Bringing Nature Into Your Office
Leveraging the Air-Purifying Power of Houseplants for Healthier Office Spaces
Indoor air quality is a growing concern, with many modern airtight office buildings allowing the accumulation of air pollutants that lead to “sick building syndrome.” Volatile organic compounds (VOCs) off-gassed from office furniture, carpet, cleaning products, and electronics can cause short and long term health issues for workers. Strategically incorporating houseplants into office spaces has been shown to help naturally filter out these harmful toxins.
Studies by NASA, University of Queensland, Washington State University and others have tested how effectively different houseplants can absorb common VOCs like benzene, formaldehyde, trichloroethylene, and xylene. Popular office plants like peace lilies, English ivy, azaleas, and snake plants were found to remove 60-90% of these toxins from sealed lab chambers over 24-hour test periods .
Beyond just air purification, offices with live indoor plants have also demonstrated tangible gains in worker satisfaction and productivity. In multiple studies, employees working in spaces with added greenery report 15-25% higher job satisfaction, productivity, and cognitive function compared to those in sterile plant-free offices . Researchers attribute these psychological and performance boosts to biophilic reactions - humans innately focusing and functioning better when surrounded by natural elements.
A 2015 global workplace report on biophilic design emphasized the importance of integrating natural elements like plants, sunlight, natural materials and views of nature in office environments . Though it did not provide exact quantified gains, the report referenced academic studies showing biophilic design improves outcomes like employee wellbeing, productivity, and creativity. For example, it cited research indicating people derive greater mental restoration and recovery from nature-inspired spaces. The report concluded that incorporating biophilic design can have a significant positive impact on workers.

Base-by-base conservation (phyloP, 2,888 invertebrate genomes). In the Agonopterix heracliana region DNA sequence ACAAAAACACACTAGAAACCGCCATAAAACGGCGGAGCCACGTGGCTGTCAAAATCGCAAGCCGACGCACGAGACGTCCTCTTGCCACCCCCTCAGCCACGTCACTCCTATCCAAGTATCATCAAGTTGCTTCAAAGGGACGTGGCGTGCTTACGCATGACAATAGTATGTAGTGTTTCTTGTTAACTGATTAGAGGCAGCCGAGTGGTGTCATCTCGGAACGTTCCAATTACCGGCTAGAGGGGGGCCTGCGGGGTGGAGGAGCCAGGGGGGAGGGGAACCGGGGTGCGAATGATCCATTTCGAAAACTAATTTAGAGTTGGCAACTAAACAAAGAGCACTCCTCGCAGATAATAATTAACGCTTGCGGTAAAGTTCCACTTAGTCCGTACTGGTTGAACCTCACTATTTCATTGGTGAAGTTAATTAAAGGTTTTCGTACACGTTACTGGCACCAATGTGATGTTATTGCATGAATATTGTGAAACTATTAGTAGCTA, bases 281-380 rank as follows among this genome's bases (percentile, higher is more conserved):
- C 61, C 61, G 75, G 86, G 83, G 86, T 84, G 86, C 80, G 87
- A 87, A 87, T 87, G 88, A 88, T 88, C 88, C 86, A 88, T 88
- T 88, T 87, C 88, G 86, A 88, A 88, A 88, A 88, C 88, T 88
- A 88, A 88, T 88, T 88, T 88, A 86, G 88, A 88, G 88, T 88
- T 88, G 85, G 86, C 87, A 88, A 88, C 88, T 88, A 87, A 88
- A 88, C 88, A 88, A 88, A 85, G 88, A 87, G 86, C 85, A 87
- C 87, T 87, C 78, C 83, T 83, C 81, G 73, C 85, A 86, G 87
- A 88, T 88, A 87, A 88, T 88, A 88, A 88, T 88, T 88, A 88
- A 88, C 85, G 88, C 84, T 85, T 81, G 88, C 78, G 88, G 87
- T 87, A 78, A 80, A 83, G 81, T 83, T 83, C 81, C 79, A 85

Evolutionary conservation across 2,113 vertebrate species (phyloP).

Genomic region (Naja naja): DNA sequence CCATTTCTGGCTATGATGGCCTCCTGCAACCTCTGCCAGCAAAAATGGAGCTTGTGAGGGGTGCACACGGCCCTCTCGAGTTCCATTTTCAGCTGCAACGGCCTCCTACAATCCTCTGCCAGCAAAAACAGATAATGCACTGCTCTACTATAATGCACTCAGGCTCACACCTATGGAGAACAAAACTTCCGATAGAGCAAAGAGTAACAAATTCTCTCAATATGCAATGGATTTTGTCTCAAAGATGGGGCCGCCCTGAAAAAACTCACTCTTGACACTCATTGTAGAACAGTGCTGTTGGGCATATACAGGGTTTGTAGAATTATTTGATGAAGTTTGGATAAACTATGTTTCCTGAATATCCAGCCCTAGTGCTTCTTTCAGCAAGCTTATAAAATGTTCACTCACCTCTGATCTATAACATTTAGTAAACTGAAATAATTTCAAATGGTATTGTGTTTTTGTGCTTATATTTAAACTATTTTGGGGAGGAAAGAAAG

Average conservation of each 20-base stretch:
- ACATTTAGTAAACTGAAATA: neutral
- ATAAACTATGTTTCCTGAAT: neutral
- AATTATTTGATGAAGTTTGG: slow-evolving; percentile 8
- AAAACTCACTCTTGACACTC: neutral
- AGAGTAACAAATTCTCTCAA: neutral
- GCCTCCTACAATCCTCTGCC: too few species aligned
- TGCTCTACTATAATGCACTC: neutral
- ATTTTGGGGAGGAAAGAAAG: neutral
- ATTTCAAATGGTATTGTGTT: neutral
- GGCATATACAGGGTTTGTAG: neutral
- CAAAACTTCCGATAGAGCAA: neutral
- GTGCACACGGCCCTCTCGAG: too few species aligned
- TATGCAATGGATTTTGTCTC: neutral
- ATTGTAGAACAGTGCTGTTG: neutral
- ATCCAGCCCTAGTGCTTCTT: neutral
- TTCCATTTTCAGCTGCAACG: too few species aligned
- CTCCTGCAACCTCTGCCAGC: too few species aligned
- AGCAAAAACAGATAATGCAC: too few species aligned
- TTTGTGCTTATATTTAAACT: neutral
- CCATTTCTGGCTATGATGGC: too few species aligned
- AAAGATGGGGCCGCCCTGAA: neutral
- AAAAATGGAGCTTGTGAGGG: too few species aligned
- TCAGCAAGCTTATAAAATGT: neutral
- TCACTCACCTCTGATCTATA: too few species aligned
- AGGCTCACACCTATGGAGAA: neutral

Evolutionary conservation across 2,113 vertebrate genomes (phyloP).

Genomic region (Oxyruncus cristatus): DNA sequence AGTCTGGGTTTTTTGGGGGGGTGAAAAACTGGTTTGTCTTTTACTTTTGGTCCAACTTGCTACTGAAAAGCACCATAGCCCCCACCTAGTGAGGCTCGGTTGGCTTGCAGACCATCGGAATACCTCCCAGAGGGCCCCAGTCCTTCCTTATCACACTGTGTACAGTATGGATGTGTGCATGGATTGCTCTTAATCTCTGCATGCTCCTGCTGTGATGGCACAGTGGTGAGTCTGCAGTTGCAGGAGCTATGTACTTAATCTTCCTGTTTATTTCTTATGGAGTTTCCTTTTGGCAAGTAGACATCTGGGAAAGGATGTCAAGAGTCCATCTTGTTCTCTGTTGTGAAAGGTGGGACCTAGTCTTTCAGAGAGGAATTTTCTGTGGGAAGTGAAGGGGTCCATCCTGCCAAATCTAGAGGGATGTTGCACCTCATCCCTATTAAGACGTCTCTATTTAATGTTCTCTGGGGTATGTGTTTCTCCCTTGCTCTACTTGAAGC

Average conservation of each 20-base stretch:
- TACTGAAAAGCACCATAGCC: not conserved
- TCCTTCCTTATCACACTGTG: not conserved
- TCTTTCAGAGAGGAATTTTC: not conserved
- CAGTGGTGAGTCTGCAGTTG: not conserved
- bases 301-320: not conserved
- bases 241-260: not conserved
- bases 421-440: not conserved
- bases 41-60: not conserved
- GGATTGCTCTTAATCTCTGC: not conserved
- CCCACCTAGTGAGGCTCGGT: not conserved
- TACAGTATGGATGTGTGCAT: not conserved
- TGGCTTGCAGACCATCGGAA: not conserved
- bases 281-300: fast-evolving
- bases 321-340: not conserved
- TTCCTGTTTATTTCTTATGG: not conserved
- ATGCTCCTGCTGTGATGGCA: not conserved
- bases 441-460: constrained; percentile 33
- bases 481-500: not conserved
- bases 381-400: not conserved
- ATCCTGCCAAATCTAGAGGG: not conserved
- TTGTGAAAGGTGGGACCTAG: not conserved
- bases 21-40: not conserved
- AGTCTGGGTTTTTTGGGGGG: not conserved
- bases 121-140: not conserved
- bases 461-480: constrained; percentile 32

Houseplants can be a cost-effective complementary strategy to improve indoor office air quality. Place them near ventilation systems, common work zones, and individual desks to maximize air circulation exposure. Choose hardy varieties suited to indoor conditions and experiment with placements to determine impact. Focus on the root zone soil as this is where much of the VOC breakdown occurs through microorganism interactions. Maintain plants per individual variety light and watering needs.
Adding a few houseplants is an easy way to bring nature’s benefits indoors. You’ll not only breathe easier, but also potentially see gains in worker satisfaction, cognitive function, and productivity from the tranquil green ambiance. As urban office environments become more isolated from the natural world, purposeful biophilic elements like houseplants will only grow in value for employee health, wellness and performance.
- Wolverton, B.C., Johnson, A., & Bounds, K. (1989). Interior Landscape Plants for Indoor Pollution Abatement. National Aeronautics and Space Administration.
- Nieuwenhuis, M., Knight, C., Postmes, T., & Haslam, S.A. (2014). The relative benefits of green versus lean office space: Three field experiments. Journal of Experimental Psychology: Applied, 20(3), 199–214.
- Dravigne, A., Waliczek, T.M., Lineberger, R.D., & Zajicek, J.M. (2008). The effect of live plants and window views of green spaces on employee perceptions of job satisfaction. HortScience, 43(1), 183-187.
- Human Spaces. (2015). The Global Impact of Biophilic Design in the Workplace. Human Spaces Global Report.
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